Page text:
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spur local economies


rt is what binds us together and bears witness to our shared experience as humans. Art stimulates creativity and develops vibrant communities. It does so mainly through our hearts, by tapping into that connective thread between us all, but art also serves as a community builder through our economy – much of it on a local level. A study by the nonprofit organization Americans for the Arts found that nationally, the nonprofit arts and culture industry generates $166.2 billion in economic activity every year. Of that, $63.1 billion is spent by organizations with an additional $103.1 billion spent by their audiences in event-related costs. That $166 billion translates to 5.7 million fulltime equivalent jobs for Americans, and $7.9 billion in local government revenue, collectively. The precise impact can be difficult for smaller communities to quantify, but is easily shown to be effective by the number of towns that offer regular arts-based events. By weaving gallery walks into a “night on the town” experience, groups of business owners and artists work to-


gether to provide satisfying cultural experiences that generate income for entire districts. What is an art walk? Gallery or art walks are collaborations between galleries, museums and sometimes business associations where visitors use a map to drop in on suggested art installations. Along the way, some districts add to the experience with live music and other performance arts. Invariably art-goers will stop for refreshments and shopping along the way. Fort Collins The Fort Collins Gallery Walk began 14 years ago when Marcy Oliver at Old Town Art & Framery wanted to grow public awareness of the many galleries in the area. Building on a model she had seen in Laramie, Wyo., the walks were intended to make art lovers aware of the rich local art scene that existed. “I think the walk has remained a mainstay for so many years because it’s a free event and it appeals to so many different kinds of people:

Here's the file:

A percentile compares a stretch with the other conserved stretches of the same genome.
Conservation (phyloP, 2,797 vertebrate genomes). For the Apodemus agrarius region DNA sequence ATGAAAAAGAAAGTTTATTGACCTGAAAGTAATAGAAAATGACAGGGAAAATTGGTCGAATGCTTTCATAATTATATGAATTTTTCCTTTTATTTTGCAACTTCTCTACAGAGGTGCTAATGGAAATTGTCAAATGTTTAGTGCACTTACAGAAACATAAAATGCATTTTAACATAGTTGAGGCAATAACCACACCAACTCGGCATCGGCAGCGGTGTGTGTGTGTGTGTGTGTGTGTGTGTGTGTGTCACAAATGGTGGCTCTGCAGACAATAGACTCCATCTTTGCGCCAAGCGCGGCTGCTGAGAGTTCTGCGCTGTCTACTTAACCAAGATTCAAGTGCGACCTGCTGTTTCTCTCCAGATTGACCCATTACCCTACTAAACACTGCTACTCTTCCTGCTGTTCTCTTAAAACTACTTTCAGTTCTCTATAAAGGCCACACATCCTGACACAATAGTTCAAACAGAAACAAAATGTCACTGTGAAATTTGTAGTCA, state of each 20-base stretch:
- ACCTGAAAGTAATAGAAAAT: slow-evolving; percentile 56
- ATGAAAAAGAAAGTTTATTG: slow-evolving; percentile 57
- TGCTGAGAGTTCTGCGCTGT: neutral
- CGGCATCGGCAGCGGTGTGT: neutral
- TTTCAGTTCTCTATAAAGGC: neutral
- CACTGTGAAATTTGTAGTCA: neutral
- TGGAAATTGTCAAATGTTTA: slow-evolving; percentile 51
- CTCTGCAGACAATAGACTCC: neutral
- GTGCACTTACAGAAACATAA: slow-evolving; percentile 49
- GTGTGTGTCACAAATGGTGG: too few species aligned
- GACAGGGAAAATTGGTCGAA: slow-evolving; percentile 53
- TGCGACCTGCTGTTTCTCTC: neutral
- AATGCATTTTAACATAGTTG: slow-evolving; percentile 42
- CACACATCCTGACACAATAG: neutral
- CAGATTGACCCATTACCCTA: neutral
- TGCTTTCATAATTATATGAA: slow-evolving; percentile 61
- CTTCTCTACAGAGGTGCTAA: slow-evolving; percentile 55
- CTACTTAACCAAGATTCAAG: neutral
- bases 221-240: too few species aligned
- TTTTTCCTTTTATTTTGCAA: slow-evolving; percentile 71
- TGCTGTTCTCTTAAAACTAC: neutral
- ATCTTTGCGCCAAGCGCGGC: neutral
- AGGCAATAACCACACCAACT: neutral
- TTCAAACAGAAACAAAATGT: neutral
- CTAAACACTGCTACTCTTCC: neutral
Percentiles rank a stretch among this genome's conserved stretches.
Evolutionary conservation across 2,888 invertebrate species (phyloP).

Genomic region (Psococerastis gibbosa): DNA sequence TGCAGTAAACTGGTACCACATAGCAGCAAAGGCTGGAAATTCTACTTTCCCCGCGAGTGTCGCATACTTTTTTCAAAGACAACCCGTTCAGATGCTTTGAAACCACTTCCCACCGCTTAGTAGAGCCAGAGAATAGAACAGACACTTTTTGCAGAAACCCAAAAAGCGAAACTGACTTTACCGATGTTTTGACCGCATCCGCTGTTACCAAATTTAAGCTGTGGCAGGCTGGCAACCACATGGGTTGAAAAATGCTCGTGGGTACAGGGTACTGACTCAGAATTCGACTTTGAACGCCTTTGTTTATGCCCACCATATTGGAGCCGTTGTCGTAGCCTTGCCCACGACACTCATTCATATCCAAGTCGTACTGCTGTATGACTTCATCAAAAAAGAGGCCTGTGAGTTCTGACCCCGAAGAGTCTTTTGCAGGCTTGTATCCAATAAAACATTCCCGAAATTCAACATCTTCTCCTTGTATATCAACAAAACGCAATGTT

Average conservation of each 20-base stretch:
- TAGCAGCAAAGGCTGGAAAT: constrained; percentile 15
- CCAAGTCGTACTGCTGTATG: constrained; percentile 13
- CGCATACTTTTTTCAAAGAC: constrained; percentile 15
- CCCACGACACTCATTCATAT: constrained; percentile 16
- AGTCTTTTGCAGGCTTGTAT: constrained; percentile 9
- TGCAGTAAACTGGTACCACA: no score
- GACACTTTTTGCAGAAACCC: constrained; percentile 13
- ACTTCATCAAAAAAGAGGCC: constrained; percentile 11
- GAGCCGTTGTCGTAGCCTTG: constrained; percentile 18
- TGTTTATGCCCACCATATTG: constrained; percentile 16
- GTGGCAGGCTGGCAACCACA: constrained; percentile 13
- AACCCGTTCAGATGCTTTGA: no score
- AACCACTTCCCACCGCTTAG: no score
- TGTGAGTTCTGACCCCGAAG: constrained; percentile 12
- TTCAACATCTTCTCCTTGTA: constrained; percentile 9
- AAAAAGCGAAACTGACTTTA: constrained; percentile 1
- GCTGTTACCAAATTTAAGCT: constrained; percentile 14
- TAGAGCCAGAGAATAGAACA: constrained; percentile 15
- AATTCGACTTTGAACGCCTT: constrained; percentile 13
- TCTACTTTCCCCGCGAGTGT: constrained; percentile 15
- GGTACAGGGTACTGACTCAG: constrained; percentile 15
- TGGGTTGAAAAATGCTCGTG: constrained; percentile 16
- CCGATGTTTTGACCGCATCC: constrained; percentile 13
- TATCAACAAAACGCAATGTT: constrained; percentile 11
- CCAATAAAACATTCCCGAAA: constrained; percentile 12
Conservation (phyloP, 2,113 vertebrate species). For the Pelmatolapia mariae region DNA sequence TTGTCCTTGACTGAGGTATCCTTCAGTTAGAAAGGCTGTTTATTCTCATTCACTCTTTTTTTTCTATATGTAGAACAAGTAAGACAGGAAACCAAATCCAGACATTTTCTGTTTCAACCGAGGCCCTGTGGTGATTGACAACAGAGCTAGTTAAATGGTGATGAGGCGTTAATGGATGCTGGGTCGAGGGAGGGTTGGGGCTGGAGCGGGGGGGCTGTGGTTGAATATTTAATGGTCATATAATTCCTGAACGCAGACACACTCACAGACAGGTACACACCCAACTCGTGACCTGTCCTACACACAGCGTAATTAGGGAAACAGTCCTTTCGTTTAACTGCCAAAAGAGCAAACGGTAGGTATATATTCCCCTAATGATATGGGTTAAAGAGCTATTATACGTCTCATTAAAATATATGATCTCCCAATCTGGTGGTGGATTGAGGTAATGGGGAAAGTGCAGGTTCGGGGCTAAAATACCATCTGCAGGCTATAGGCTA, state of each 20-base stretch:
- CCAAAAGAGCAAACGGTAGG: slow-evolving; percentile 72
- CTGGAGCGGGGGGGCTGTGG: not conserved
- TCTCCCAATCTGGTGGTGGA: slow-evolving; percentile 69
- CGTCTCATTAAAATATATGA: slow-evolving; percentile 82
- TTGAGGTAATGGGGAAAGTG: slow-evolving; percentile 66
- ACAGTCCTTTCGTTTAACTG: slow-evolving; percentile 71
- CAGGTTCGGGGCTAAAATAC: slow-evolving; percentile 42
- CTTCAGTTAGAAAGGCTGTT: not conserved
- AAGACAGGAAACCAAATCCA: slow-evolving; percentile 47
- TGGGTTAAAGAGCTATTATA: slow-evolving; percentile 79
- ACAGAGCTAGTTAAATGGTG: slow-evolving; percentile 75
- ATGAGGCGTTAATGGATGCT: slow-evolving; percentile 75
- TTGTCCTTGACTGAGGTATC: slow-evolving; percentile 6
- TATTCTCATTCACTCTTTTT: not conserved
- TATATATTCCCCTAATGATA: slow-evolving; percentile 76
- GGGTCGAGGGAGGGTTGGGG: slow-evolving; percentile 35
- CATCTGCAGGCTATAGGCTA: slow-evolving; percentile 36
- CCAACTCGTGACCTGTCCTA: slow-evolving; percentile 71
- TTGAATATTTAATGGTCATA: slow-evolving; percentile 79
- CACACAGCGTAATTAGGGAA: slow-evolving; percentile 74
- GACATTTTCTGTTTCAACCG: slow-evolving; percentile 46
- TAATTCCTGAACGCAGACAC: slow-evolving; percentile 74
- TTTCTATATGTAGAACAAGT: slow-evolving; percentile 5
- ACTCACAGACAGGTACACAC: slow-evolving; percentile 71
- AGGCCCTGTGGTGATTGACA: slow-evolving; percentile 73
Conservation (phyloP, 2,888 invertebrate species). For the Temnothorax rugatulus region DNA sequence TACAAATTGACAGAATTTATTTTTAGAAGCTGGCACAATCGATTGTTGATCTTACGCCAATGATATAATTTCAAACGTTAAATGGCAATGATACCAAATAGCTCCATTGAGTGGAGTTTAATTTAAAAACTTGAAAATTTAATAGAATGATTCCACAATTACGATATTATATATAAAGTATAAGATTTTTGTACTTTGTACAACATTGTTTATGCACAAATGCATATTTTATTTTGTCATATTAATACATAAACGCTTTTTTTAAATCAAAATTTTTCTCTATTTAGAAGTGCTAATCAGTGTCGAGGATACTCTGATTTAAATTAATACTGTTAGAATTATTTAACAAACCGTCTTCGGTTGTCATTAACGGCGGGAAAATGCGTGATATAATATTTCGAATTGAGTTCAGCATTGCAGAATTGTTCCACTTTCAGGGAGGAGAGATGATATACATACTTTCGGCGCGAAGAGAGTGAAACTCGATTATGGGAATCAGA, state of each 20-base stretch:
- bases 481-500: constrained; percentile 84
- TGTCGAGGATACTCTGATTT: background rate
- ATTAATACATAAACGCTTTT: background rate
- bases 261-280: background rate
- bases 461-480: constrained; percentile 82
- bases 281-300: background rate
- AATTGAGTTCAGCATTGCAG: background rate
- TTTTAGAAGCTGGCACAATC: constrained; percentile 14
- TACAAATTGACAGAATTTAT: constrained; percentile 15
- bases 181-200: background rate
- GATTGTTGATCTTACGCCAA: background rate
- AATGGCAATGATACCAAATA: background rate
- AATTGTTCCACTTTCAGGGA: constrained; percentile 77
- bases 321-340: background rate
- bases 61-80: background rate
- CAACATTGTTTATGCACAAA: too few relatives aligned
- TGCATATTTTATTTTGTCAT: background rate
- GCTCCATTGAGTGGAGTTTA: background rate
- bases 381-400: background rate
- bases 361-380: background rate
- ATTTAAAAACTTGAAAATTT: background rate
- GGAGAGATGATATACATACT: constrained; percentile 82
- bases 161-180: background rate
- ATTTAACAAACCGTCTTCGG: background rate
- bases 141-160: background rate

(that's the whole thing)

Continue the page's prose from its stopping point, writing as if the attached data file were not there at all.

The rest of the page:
walks Art

By Corey Radman

Art is the signature of civilizations. Beverly Sills, operatic soprano

young families with children to older couples,” says Oliver. Peggy Lyle, programming and event director for Downtown Fort Collins, can attest to the event’s impact on the district. “We can tell from the influx of activity that happens on those first Fridays – the fullness of restaurants and parking – that it’s an ongoing favorite.”

Loveland A longtime friend and former employee of Oliver’s, Billie Colson, learned about the impact a gallery walk can have when she worked at Old Town Art & Framery. After moving to Loveland and opening her own Independence Gallery (named for her birthday on July 4), one of the first things Colson pursued was a similar event. “I could see tons of cars from people going

Lydia’s STYLE Magazine

2010-04 Lydia's Style Magazine  
2010-04 Lydia's Style Magazine  

April - Northern Colorado Economy A powerful issue with an article focus on Northern Colorado’s business, building, economy, lifestyle an...